If there’s a single credential that’s nearly universally understood by consumers as a professional stamp of approval, it’s certification. Certification exists across many industries and professions—accounting, medicine, and education, among others. While they may not have an appreciation for the specific criteria that must be met for certification in any given market segment, the public instinctively understands that certification connotes competence. They know that an individual who holds a certification has undergone an educational process in which they’ve applied skills and knowledge to demonstrate a level of competence.
Because it’s trusted by consumers, certification can be a delineating criterion for people seeking a professional. It helps them select from often countless choices. If all other factors are even, who wouldn’t choose a certified over a non-certified professional?
Certification is also profitable for the professional. A study conducted by Georgetown University’s Center on Education and the Workforce found that having a credential adds an average 25 percent to a professional’s earnings.
PPA’s certified professional photographer program was created in 1977 to address these opportunities. The CPP designation assures consumers that a professional photographer has technical competence. The process of earning the CPP is also a learning opportunity for many photographers, who must pass both a written exam and photographic evaluation to be awarded the certification.
The CPP written exam is updated on a regular basis to account for changes in technology as well as for continuous improvement of the exam overall. More dramatic have been changes to the CPP image evaluation process, which has gone from prints to digital images, from a single photograph to a large portfolio, and more. On Jan. 1, a new evaluation process was implemented for the program that aims to be less subjective than ever before.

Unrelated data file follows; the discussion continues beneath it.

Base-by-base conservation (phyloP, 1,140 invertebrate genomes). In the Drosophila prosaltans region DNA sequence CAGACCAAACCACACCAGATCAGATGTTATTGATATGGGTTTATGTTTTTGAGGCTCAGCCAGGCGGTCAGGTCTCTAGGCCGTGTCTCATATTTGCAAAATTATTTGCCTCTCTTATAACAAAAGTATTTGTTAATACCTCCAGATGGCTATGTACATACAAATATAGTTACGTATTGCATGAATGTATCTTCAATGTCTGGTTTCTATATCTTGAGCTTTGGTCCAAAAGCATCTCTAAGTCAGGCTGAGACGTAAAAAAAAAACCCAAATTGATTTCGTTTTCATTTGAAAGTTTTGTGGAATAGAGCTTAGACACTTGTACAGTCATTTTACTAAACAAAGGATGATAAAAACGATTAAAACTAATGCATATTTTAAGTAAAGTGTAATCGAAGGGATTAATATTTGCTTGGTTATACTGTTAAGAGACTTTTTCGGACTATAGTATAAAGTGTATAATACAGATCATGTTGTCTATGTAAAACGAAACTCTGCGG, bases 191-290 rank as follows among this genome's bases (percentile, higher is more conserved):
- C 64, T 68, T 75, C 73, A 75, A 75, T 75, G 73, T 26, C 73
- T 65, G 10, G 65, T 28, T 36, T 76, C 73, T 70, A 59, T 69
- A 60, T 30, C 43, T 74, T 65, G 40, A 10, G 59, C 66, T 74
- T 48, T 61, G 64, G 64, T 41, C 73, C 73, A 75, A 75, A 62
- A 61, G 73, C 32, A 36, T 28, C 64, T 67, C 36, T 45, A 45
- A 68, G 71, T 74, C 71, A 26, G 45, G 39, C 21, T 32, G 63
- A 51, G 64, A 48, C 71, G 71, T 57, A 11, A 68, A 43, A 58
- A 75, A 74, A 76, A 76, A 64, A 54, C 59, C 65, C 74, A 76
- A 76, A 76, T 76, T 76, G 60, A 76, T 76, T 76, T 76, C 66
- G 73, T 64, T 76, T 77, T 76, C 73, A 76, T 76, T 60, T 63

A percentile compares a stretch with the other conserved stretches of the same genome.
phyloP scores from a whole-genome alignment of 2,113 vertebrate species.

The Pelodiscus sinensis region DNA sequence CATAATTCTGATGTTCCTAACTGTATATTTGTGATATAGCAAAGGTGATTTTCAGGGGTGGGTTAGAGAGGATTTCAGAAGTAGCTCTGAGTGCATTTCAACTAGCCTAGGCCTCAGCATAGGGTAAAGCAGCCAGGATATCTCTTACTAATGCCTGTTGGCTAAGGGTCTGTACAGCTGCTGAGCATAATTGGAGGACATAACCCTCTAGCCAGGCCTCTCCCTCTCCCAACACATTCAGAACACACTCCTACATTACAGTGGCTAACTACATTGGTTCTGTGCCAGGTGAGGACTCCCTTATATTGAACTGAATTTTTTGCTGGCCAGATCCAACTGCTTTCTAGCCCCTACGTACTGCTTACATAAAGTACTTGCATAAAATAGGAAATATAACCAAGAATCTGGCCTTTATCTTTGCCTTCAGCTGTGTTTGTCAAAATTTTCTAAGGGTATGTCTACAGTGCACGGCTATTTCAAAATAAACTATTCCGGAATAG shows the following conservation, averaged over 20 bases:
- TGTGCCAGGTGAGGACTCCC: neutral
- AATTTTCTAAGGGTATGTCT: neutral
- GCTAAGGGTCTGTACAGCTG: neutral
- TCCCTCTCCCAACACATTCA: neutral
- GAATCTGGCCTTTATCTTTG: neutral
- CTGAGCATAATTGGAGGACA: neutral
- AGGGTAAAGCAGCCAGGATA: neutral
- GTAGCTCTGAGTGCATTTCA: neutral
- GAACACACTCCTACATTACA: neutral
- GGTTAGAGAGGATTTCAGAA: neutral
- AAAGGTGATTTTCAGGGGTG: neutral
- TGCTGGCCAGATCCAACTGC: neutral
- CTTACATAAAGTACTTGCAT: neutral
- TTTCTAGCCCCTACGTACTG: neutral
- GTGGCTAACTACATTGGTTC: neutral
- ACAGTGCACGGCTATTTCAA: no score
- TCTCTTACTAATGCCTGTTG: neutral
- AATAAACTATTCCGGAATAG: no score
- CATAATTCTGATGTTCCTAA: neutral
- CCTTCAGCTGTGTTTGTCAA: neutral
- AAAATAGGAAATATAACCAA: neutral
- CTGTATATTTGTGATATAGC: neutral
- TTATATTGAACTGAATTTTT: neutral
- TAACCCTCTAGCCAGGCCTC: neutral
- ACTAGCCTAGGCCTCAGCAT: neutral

The catalyst for these recent changes is the American Society of Association Executives’ definition of credentialing: “a process whereby individuals who meet an objective standard of competency receive recognition by designation and/or certificate.” When the PPA Board of Directors and certification staff reviewed the image evaluation process in 2017, their consensus was that, no, it couldn’t be described as objective.
The Board listened to the many CPPs, CPP candidates, and Certification Committee members who struggled with the subjectivity of the old process. In July 2017, the Board tasked an action team with redesigning CPP image evaluation. Their goal: Remove subjectivity. Through the work of this team, the image submission process was ultimately retired and a technical image evaluation was born.
The new technical image evaluation is cemented in objectivity based on the old photographic model of the “Shirley” card. The Shirley card was used by photo labs in the 1950s to calibrate skin tones, shadows, and light during the printing process. Similar to guide prints, Shirley was the standard.